Ankylosing spondylitis (AS) is a chronic inflammatory rheumatic disease of the axial skeleton, which is characterized by low back pain and stiffness for more than 3 months that improves with exercise, but is not relieved by rest. Other important symptoms are restriction of motion of lumbar spine and limitation of chest expansion. Typical radiological features of AS are sacroiliitis on X-ray and bridging syndesmophytes of the spine, which usually take many years to develop, and besides that, not all AS patients develop these syndesmophytes. The first symptoms usually arise at an age younger than 30 years. Men are more often affected than women, and 90–95 % of the AS patients are HLA-B27 positive. The prevalence of AS ranges between 0.1 and 1.4 % in Europe and is partly dependent on the prevalence of HLA-B27, which differs in populations with different ethnic backgrounds [13].

Osteoporosis in terms of decreased bone mineral density (BMD) is a common complication in AS patients. The prevalence ranges from 19 to 62 % [46]. The decrease of BMD can be found both in the hip as well as in the spine and depends on disease duration and presence of syndesmophytes of the spine [7, 8]. Besides osteoporosis, also vertebral fractures are an important complication of long-standing AS. The prevalence described of known vertebral fractures ranges between 1 and 19 %; however, usually most of them remain unrecognized [4, 912]. In many cases, neither the patient nor the physician is aware of this increased fracture risk among the relatively young and predominantly male AS population which can result in delay of diagnosis and complications.

Osteoporosis in AS with a long disease duration has been well known for quite some time now [9, 1317]. Currently, the treatment options for AS have improved since the use of TNF-blocking agents, and the diagnosis is made at an earlier stage of the disease. The knowledge of the prevalence of decreased BMD in this early group, however, is limited despite the fact that a decrease of BMD increases the fracture risk [8, 10, 18, 19]. For this reason, we decided to review the literature in order to investigate the prevalence of decreased BMD in patients with AS with a relatively short disease duration (<10 years). Secondly, we focused at the clinical relevance of low BMD in this early population, especially in relation with the risk of vertebral fractures, since vertebral fractures are a major and serious cause of morbidity in long-standing AS patients.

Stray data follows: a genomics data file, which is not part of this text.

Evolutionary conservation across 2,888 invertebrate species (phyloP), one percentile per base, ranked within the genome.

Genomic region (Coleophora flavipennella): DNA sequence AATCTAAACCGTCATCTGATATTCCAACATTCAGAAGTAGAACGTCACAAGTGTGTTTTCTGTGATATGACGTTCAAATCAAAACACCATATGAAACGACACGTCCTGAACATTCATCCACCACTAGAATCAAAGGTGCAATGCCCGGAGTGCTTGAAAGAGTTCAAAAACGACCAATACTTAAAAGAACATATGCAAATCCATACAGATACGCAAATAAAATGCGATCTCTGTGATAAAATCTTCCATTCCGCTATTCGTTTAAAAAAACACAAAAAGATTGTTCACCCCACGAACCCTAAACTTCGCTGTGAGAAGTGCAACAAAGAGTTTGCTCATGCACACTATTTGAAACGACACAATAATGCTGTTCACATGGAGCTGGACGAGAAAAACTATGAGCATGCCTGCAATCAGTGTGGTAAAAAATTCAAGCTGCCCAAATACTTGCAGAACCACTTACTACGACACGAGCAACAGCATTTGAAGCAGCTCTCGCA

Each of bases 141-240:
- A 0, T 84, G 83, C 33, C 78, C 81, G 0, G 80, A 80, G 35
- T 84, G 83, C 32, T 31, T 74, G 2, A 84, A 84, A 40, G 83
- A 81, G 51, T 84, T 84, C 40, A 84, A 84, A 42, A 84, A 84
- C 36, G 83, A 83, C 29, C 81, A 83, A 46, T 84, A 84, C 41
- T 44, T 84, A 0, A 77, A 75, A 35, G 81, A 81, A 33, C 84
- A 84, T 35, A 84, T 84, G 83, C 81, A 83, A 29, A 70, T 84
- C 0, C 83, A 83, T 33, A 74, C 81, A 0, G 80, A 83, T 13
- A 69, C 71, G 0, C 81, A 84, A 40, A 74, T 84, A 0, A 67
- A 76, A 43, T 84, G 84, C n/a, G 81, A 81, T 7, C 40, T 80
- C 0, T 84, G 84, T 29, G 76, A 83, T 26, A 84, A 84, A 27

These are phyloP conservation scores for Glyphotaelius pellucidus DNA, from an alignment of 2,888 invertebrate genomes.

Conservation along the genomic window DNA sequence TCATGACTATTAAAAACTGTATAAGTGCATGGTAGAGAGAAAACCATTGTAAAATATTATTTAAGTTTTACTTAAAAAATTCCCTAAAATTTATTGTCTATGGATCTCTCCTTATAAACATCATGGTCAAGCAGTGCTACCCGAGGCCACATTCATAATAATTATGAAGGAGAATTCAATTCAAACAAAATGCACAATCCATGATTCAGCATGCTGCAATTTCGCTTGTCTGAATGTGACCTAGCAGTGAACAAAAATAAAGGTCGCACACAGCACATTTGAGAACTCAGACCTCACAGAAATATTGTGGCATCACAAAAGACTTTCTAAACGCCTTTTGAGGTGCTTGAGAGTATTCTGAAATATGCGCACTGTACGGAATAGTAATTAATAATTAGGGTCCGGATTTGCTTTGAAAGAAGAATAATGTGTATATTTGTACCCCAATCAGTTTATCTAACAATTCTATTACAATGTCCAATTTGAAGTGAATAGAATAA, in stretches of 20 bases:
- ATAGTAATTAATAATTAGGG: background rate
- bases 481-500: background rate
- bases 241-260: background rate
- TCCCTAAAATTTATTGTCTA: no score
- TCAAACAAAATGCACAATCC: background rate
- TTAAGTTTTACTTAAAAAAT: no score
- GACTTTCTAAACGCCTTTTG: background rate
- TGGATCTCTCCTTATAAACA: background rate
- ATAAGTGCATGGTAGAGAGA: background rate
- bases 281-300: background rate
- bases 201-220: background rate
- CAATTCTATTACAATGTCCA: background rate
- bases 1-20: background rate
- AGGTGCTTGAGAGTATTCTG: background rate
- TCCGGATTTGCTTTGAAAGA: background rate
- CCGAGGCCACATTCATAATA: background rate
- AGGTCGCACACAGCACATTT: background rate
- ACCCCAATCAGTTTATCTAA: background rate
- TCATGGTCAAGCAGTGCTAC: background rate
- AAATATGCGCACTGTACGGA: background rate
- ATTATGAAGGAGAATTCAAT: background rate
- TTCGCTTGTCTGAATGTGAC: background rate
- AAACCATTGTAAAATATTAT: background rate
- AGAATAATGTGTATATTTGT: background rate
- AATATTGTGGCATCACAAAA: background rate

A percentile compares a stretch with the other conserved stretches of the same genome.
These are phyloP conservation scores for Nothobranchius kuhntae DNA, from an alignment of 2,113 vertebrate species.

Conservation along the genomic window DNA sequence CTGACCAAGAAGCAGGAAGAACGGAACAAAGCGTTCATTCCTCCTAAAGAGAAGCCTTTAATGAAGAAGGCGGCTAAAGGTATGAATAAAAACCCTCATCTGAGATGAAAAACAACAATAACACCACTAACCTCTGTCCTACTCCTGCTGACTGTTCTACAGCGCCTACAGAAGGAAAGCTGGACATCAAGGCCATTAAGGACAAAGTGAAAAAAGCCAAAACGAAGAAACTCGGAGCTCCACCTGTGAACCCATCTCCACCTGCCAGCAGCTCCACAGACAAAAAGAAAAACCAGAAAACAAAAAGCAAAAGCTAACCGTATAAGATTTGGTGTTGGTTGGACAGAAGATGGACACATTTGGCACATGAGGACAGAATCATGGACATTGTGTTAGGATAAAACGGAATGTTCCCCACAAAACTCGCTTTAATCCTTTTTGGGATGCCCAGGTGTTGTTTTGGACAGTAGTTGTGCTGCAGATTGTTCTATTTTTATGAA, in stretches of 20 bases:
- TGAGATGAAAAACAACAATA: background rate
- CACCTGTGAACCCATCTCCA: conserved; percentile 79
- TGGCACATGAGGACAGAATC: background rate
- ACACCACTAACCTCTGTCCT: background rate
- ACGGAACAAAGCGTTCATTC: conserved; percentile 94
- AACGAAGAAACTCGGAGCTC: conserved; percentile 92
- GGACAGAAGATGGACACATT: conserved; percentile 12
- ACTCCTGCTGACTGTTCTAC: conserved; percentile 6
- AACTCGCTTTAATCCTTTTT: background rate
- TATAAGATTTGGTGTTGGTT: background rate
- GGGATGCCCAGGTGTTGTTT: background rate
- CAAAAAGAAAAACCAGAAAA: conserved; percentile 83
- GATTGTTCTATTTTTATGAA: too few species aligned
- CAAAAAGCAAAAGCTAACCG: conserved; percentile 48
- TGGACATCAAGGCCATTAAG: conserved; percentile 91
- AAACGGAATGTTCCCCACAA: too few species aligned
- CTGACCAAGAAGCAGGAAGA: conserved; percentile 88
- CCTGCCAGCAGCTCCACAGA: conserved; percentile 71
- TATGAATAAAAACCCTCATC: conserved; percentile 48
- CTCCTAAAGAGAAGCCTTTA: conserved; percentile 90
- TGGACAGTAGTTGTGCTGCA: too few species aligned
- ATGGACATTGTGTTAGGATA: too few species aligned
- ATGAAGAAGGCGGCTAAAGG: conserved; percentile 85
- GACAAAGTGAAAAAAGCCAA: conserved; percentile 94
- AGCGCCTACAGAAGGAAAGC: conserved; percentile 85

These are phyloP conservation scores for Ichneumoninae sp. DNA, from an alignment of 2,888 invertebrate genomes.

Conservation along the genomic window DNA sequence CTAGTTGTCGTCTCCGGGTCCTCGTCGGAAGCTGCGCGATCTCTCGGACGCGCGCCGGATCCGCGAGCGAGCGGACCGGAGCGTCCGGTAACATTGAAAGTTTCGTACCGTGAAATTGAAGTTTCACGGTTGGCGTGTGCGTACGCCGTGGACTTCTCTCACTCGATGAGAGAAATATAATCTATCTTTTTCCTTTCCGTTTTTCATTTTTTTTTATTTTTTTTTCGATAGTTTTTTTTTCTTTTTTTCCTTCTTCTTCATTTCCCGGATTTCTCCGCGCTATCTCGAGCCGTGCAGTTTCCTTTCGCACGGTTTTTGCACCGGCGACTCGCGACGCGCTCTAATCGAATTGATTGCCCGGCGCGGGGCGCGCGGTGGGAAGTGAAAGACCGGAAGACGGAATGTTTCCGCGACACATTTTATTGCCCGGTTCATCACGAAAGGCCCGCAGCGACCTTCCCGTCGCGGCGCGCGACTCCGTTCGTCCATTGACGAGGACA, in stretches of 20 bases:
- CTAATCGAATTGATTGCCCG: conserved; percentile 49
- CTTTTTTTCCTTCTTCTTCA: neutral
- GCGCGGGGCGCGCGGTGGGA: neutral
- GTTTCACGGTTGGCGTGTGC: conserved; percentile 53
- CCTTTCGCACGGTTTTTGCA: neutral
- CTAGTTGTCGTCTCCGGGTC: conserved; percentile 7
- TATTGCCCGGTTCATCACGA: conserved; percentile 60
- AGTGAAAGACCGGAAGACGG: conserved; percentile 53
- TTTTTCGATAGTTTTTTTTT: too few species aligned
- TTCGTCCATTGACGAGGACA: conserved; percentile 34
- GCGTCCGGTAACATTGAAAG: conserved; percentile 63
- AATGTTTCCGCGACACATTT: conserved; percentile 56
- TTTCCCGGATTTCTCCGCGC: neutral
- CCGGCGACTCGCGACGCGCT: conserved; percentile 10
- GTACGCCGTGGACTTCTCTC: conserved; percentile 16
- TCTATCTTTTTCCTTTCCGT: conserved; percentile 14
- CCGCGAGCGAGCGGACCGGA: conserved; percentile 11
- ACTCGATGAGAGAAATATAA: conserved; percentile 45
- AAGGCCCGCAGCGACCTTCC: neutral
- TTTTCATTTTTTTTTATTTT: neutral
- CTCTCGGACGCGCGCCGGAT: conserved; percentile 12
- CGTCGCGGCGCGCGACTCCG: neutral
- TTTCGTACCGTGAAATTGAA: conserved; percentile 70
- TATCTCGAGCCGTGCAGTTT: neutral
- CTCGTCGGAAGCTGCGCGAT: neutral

All patients included in the studies we used for this review had to fulfill the diagnosis of ankylosing spondylitis according to the modified New York criteria [2]. BMD was defined according to the established criteria of the World Health Organization (WHO), which is based on data of postmenopausal women as no criteria of osteopenia and osteoporosis are available for males. Normal bone density was defined as T score ≥ −1.0, osteopenia as −2.5 < T score < −1.0, and osteoporosis as T score ≤ −2.5 [20, 21]. The T score corresponds to the number of standard deviations (SD) from any result of the peak bone mass. We defined “decreased or low BMD” in this review as T score ≤ −1.0 SD, including both osteopenia and osteoporosis.

For this review, disease duration was defined as “time since diagnosis” according to the modified New York criteria [2]. However, in most articles, the definition of disease duration was not available or not clearly described, and when described, in most cases “time since diagnosis” was used as disease duration. Therefore, we decided that disease duration (defined as “time since diagnosis”) of less than 10 years was the inclusion criterion for our search, and not symptom duration (defined as “time since first symptoms”).

The diagnosis of AS, disease duration of less than 10 years, and the outcome BMD with prevalence numbers were our main inclusion criteria. For this review, we only used BMD data of the articles that were acquired by dual X-ray absorptiometry (DXA), and all other measurements performed were left out. Furthermore, we only used measurements of the lumbar spine and femoral neck. Other measurements will be briefly mentioned.